The Trail Rated badge means Gladiator Overland has passed off road testing for traction, ground clearance, articulation, maneuverability, and water fording

Take it off road and you can handle some pretty gnarly terrain with the Gladiator. Obviously if you opt for the Rubicon trim with its standard knobby tires, locking differential, additional armor underneath, and electronic front sway bar disconnect, you can handle a lot more. But even with its street tires, Gladiator Overland will do more than most will ever ask of it off road. The longer wheelbase means a larger turning radius than a Wrangler and even though ground clearance is the same, breakover angle is significantly lower, so you have to be careful of bottoming out or getting stuck cresting steeper hills.

The long wheelbase, 5-link rear suspension, and street tires give Gladiator surprisingly good road manners but that does provide challenges off road

Gladiator Overland is a comfortable daily driver that’s well-suited for the family that likes adventure. It won’t do a whole lot more than a comparably equipped Ranger, Colorado, or Tacoma, but it’s the only mid-size pickup that’s a Jeep. And if that’s your thing, then Gladiator is, too.

2020 Jeep Gladiator Overland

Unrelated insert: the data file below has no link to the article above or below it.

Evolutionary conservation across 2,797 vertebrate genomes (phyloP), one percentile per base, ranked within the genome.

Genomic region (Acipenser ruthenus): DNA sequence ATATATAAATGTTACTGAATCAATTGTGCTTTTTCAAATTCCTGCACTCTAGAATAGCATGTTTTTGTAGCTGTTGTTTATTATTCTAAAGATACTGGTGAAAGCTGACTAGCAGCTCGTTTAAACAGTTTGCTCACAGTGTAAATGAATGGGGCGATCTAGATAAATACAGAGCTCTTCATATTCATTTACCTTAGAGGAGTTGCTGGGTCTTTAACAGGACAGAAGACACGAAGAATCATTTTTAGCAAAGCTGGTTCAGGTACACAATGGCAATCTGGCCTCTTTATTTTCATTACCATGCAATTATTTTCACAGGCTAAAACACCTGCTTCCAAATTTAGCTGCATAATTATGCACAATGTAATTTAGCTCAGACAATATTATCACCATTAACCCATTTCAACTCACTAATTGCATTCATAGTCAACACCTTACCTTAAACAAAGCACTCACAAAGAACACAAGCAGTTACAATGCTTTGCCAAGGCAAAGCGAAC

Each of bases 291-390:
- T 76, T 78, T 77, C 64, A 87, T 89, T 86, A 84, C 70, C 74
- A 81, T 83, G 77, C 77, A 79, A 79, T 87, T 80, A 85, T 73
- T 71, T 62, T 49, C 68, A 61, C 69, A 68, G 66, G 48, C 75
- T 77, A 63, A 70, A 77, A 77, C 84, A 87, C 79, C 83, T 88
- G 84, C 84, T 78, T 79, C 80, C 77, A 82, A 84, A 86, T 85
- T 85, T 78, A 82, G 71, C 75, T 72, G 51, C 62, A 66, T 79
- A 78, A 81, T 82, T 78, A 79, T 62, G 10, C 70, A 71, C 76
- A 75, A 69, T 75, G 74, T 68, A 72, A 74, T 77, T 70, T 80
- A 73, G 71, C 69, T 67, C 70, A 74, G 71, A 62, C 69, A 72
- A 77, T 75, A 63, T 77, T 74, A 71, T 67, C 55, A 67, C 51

Four-door, five-passenger mid-size, four-wheel drive pickup truck
Base price: $40,395
Price as tested: $55,840
Major options: leather trimmed bucket seats ($1,495), 8.4-inch touchscreen with premium audio and navigation ($1,595), 8-speed automatic transmission ($2,000), anti-spin rear differential ($595), 3-piece hardtop ($2,295), Heated seats and steering wheel ($995), blind spot monitor with cross-traffic alert and rear parking sensors ($895), adaptive cruise control with forward collision warning ($795), destination charge ($1,495)
Engine: 3.6-liter dual-overhead cam V6 with electronic fuel injection
Transmission: 8-speed automatic with two-speed transfer case
Power: 285 HP @ 6,400 RPM
Torque: 260 lb.-ft @4,400 RPM
Curb weight: 4,742 pounds
EPA MPG: 17 city, 22 highway, 19 combined

Harvey Briggs

Harvey Briggs is the Founder, Editor, and Publisher of Rides & Drives. He has also written for Car and Driver, Winding Road, and the luxury lifestyle blog, His passions run from fast cars, small planes, boats and motorcycles to music, travel, and sports. When he's not on the road testing the latest cars, he been known to turn up on stage playing rock and blues guitar at clubs around his hometown of Madison, Wisconsin. Follow Harvey's adventures on Instagram and Twitter @harvey_drives and find him on Facebook. Though keeping up could be a problem. As Harvey says, "If I don't slow down, time can't catch me."